Pins and needles. In 1997, the latest year for which numbers are available, acupuncture visits exceeded 5 million, mostly for muscle and joint pain. In multiple sessions over a few weeks or months, a practitioner typically inserts hair-thin needles to a depth of less than an inch at prescribed points on the body–and sometimes just on the ear. The needles, which can be twirled or attached to electrical stimulators, are left in for about 20 minutes. A treatment may cost $100 or more.
For some people, the effects can be dramatic. Juan Londono, 68, who monitors substance abuse for the Harris County Health Department in Texas, had recurring lower-back problems. One bout “was so bad I felt suicidal,” he says. His wife encouraged him to try acupuncture, and “by the end of the week, I could do almost everything.” Not everyone gets that kind of relief. Dan Kent, a 31-year old data manager in Portland, Ore., suffers from a herniated disk in his lower back. Acupuncture treatments over the past few months have given him “partial relief, ” he says. “It isn’t groundbreaking.”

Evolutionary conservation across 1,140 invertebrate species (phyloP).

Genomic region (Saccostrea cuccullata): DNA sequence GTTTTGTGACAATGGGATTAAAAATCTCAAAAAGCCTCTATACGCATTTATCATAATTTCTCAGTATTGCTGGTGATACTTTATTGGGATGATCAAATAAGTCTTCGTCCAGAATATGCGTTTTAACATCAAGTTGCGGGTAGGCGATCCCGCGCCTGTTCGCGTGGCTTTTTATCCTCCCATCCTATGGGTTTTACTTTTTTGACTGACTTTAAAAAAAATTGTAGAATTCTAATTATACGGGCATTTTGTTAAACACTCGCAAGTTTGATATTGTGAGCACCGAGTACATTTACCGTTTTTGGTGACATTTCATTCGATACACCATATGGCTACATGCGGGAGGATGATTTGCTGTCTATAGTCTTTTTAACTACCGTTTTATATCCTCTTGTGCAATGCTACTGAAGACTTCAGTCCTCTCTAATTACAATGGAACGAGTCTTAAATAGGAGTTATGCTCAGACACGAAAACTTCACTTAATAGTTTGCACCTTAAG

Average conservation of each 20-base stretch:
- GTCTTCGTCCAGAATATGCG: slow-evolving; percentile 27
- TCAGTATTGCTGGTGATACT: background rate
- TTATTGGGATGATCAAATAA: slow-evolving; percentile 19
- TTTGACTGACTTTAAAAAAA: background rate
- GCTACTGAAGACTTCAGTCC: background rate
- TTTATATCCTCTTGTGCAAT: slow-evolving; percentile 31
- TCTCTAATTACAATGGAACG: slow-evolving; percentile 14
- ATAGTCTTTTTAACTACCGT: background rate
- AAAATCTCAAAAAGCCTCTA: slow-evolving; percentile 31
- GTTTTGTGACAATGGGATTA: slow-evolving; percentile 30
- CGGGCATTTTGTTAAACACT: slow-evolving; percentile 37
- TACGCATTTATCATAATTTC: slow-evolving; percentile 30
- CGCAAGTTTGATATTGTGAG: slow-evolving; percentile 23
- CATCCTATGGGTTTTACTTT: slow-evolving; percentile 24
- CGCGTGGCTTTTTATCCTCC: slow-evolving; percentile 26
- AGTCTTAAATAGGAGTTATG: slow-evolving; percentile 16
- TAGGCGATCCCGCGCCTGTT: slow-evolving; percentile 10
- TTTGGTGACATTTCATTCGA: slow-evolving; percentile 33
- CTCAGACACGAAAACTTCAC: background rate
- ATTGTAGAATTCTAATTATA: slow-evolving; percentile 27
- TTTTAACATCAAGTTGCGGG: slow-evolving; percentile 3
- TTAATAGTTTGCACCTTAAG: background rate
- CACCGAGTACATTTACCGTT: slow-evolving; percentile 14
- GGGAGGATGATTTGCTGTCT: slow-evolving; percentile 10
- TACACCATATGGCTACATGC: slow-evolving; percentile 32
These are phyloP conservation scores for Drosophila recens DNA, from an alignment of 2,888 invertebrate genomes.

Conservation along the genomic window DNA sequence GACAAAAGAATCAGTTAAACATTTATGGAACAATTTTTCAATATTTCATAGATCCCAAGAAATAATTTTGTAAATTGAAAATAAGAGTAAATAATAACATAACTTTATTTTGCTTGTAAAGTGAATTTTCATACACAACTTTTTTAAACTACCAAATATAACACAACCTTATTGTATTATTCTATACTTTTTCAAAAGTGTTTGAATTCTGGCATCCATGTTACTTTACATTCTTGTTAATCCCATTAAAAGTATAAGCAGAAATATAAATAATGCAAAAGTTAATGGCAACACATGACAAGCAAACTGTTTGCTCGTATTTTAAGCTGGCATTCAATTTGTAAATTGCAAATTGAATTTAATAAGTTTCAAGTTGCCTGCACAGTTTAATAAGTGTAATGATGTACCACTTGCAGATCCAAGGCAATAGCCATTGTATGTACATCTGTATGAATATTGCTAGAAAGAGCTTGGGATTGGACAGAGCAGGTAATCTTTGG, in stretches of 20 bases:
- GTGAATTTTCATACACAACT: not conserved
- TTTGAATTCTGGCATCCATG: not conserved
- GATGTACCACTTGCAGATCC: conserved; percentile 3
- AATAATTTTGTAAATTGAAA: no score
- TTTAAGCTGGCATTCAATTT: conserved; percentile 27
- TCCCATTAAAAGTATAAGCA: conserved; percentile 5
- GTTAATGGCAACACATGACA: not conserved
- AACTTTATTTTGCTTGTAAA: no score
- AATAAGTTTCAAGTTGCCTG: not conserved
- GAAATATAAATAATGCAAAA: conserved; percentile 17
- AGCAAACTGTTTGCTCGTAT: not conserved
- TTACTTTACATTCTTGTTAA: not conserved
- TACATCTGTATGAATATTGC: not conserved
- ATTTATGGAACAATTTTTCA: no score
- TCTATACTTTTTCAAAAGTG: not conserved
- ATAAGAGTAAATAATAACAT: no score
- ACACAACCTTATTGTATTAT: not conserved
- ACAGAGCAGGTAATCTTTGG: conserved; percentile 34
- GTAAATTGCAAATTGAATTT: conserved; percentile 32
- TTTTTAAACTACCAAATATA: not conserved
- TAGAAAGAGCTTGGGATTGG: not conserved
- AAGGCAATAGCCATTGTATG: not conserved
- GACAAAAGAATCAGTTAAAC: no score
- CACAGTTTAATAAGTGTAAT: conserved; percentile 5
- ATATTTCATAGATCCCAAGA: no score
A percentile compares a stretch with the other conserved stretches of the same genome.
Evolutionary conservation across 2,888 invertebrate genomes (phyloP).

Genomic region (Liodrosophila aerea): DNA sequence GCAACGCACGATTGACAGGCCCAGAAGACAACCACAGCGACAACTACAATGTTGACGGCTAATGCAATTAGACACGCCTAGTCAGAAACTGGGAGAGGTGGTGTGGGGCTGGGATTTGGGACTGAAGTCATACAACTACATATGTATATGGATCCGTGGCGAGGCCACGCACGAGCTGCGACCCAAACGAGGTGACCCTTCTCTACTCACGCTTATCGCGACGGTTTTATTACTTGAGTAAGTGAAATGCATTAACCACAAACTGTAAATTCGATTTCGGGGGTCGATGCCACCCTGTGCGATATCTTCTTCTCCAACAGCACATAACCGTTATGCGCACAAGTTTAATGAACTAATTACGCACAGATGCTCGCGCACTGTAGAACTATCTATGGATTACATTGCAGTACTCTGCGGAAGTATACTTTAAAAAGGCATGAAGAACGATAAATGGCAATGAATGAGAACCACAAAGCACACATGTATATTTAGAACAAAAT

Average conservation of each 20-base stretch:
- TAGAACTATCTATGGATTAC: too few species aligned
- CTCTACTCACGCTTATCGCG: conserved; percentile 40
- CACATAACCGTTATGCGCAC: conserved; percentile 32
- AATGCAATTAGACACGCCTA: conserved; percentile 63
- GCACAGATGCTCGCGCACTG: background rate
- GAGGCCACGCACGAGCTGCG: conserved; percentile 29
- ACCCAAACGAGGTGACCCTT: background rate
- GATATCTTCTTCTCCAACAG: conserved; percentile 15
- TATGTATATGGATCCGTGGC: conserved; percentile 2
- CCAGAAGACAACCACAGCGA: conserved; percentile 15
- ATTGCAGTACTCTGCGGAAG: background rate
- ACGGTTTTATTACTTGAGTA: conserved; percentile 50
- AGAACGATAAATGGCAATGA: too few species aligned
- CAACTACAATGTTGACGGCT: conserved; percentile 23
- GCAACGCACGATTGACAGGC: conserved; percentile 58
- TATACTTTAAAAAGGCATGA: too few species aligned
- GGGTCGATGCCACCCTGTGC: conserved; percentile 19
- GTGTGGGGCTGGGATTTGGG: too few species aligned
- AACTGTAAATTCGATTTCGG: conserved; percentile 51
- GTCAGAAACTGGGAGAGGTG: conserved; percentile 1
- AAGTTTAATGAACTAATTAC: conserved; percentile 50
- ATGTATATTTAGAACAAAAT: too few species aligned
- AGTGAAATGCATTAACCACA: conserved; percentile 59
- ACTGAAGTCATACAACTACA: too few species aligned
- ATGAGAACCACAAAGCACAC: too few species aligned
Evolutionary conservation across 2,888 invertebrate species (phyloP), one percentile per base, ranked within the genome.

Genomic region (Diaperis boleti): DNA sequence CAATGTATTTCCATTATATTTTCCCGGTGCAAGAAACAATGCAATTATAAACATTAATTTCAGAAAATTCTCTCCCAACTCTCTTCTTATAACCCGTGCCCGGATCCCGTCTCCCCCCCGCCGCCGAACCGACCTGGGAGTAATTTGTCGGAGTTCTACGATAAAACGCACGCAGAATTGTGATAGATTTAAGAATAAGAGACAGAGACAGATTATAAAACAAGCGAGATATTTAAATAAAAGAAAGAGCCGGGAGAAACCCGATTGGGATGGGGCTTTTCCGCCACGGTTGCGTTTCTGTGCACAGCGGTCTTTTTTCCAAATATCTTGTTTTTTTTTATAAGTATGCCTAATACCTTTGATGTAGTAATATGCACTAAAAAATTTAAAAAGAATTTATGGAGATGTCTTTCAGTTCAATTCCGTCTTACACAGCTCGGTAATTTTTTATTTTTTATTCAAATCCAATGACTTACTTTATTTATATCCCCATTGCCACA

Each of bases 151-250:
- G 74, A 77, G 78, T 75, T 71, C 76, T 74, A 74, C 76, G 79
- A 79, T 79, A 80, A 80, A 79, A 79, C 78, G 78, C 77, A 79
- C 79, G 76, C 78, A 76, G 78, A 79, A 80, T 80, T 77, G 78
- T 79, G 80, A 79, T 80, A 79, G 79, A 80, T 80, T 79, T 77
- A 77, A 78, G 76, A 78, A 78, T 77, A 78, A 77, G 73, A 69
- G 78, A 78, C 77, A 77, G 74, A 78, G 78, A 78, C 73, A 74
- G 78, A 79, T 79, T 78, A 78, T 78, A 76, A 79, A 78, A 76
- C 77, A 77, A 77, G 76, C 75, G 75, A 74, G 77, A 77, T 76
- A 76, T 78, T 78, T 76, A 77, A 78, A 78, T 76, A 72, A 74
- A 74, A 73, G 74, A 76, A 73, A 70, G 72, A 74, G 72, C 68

Why does acupuncture work for some and not others? Traditional Chinese accounts say acupuncture aids the flow of energy, called qi (pronounced chee), along pathways in the body. Barry Beyerstein, a professor of psychology at Simon Fraser University in Burnaby, British Columbia, dismisses that as “ancient nonsense,” and many doctors agree. Until recently, they tended to credit any benefits to the power of suggestion–the so-called placebo effect. Acupuncture treatments involve invasive needles, long sessions with a practitioner, and an aura of exoticism–all likely to provoke a strong placebo response. Last week’ s JAMA article, however, suggests that more is going on. The researchers studied 104 breast-cancer patients who were undergoing chemotherapy. Some were given standard antinausea medication; others got the drugs plus either electrically stimulated acupuncture or a “sham” treatment on acupuncture points that aren’t meant to treat nausea. The sham group had fewer vomiting episodes than those who received no acupuncture at all–a placebo effect. But those who got electroacupuncture did better still, implying a real physical benefit.